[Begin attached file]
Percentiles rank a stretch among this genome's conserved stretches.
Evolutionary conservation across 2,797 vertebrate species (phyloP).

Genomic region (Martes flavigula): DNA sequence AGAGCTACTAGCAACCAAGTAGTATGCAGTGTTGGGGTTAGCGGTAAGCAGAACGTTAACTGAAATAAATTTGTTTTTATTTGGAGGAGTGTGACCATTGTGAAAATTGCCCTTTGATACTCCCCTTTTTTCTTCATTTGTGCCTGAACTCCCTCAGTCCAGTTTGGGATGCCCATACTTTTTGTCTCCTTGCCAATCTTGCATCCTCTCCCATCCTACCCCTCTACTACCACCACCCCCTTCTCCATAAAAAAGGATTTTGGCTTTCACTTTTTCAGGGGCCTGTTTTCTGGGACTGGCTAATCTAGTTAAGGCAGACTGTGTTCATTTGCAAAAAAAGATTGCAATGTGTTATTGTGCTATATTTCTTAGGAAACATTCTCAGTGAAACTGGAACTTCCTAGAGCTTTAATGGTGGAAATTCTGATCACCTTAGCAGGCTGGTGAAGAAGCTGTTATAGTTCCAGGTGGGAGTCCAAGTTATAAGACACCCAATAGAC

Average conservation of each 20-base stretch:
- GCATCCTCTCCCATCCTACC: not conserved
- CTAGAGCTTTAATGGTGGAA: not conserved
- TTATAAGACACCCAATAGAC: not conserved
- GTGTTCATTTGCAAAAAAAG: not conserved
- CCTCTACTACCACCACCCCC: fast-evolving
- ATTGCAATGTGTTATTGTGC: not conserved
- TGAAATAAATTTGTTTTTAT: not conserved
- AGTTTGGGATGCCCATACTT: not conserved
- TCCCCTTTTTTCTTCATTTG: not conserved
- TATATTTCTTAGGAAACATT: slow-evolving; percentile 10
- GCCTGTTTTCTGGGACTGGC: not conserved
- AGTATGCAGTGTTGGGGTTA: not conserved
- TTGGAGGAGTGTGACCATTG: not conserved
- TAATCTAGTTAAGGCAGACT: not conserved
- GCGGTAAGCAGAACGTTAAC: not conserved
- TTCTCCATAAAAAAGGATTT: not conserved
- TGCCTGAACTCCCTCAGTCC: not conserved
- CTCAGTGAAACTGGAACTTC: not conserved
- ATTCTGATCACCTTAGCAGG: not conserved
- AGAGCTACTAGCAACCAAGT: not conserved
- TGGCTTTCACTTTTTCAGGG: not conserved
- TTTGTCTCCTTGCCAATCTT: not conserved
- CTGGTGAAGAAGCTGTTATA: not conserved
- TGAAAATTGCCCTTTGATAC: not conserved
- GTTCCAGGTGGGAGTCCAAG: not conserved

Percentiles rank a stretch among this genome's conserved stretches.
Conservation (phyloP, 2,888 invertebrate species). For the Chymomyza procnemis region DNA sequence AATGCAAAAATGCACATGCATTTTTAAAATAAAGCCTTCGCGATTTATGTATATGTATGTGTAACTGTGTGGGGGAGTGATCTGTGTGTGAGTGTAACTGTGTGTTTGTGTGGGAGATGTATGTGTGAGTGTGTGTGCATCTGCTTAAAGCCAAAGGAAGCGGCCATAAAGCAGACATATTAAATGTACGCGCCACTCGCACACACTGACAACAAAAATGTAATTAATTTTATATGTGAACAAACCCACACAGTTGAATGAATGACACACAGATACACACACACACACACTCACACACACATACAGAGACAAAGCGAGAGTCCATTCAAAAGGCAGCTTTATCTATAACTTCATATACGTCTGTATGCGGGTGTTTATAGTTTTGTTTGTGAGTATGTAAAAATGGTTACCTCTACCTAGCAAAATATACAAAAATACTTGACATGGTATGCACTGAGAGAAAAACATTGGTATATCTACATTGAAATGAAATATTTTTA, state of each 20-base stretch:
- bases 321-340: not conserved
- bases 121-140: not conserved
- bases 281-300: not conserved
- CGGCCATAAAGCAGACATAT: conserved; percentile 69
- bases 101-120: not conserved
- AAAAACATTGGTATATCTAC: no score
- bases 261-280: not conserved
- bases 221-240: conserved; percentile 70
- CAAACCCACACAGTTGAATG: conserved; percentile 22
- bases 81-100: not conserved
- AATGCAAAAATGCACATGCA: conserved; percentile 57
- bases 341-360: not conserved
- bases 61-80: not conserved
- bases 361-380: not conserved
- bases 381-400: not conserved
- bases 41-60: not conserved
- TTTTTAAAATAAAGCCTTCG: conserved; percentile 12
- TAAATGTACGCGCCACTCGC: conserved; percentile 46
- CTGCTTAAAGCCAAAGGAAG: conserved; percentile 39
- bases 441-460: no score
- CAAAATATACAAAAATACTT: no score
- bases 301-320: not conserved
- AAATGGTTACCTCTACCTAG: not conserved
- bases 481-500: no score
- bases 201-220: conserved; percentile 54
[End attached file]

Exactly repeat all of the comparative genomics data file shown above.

Percentiles rank a stretch among this genome's conserved stretches.
Evolutionary conservation across 2,797 vertebrate species (phyloP).

Genomic region (Martes flavigula): DNA sequence AGAGCTACTAGCAACCAAGTAGTATGCAGTGTTGGGGTTAGCGGTAAGCAGAACGTTAACTGAAATAAATTTGTTTTTATTTGGAGGAGTGTGACCATTGTGAAAATTGCCCTTTGATACTCCCCTTTTTTCTTCATTTGTGCCTGAACTCCCTCAGTCCAGTTTGGGATGCCCATACTTTTTGTCTCCTTGCCAATCTTGCATCCTCTCCCATCCTACCCCTCTACTACCACCACCCCCTTCTCCATAAAAAAGGATTTTGGCTTTCACTTTTTCAGGGGCCTGTTTTCTGGGACTGGCTAATCTAGTTAAGGCAGACTGTGTTCATTTGCAAAAAAAGATTGCAATGTGTTATTGTGCTATATTTCTTAGGAAACATTCTCAGTGAAACTGGAACTTCCTAGAGCTTTAATGGTGGAAATTCTGATCACCTTAGCAGGCTGGTGAAGAAGCTGTTATAGTTCCAGGTGGGAGTCCAAGTTATAAGACACCCAATAGAC

Average conservation of each 20-base stretch:
- GCATCCTCTCCCATCCTACC: not conserved
- CTAGAGCTTTAATGGTGGAA: not conserved
- TTATAAGACACCCAATAGAC: not conserved
- GTGTTCATTTGCAAAAAAAG: not conserved
- CCTCTACTACCACCACCCCC: fast-evolving
- ATTGCAATGTGTTATTGTGC: not conserved
- TGAAATAAATTTGTTTTTAT: not conserved
- AGTTTGGGATGCCCATACTT: not conserved
- TCCCCTTTTTTCTTCATTTG: not conserved
- TATATTTCTTAGGAAACATT: slow-evolving; percentile 10
- GCCTGTTTTCTGGGACTGGC: not conserved
- AGTATGCAGTGTTGGGGTTA: not conserved
- TTGGAGGAGTGTGACCATTG: not conserved
- TAATCTAGTTAAGGCAGACT: not conserved
- GCGGTAAGCAGAACGTTAAC: not conserved
- TTCTCCATAAAAAAGGATTT: not conserved
- TGCCTGAACTCCCTCAGTCC: not conserved
- CTCAGTGAAACTGGAACTTC: not conserved
- ATTCTGATCACCTTAGCAGG: not conserved
- AGAGCTACTAGCAACCAAGT: not conserved
- TGGCTTTCACTTTTTCAGGG: not conserved
- TTTGTCTCCTTGCCAATCTT: not conserved
- CTGGTGAAGAAGCTGTTATA: not conserved
- TGAAAATTGCCCTTTGATAC: not conserved
- GTTCCAGGTGGGAGTCCAAG: not conserved

Percentiles rank a stretch among this genome's conserved stretches.
Conservation (phyloP, 2,888 invertebrate species). For the Chymomyza procnemis region DNA sequence AATGCAAAAATGCACATGCATTTTTAAAATAAAGCCTTCGCGATTTATGTATATGTATGTGTAACTGTGTGGGGGAGTGATCTGTGTGTGAGTGTAACTGTGTGTTTGTGTGGGAGATGTATGTGTGAGTGTGTGTGCATCTGCTTAAAGCCAAAGGAAGCGGCCATAAAGCAGACATATTAAATGTACGCGCCACTCGCACACACTGACAACAAAAATGTAATTAATTTTATATGTGAACAAACCCACACAGTTGAATGAATGACACACAGATACACACACACACACACTCACACACACATACAGAGACAAAGCGAGAGTCCATTCAAAAGGCAGCTTTATCTATAACTTCATATACGTCTGTATGCGGGTGTTTATAGTTTTGTTTGTGAGTATGTAAAAATGGTTACCTCTACCTAGCAAAATATACAAAAATACTTGACATGGTATGCACTGAGAGAAAAACATTGGTATATCTACATTGAAATGAAATATTTTTA, state of each 20-base stretch:
- bases 321-340: not conserved
- bases 121-140: not conserved
- bases 281-300: not conserved
- CGGCCATAAAGCAGACATAT: conserved; percentile 69
- bases 101-120: not conserved
- AAAAACATTGGTATATCTAC: no score
- bases 261-280: not conserved
- bases 221-240: conserved; percentile 70
- CAAACCCACACAGTTGAATG: conserved; percentile 22
- bases 81-100: not conserved
- AATGCAAAAATGCACATGCA: conserved; percentile 57
- bases 341-360: not conserved
- bases 61-80: not conserved
- bases 361-380: not conserved
- bases 381-400: not conserved
- bases 41-60: not conserved
- TTTTTAAAATAAAGCCTTCG: conserved; percentile 12
- TAAATGTACGCGCCACTCGC: conserved; percentile 46
- CTGCTTAAAGCCAAAGGAAG: conserved; percentile 39
- bases 441-460: no score
- CAAAATATACAAAAATACTT: no score
- bases 301-320: not conserved
- AAATGGTTACCTCTACCTAG: not conserved
- bases 481-500: no score
- bases 201-220: conserved; percentile 54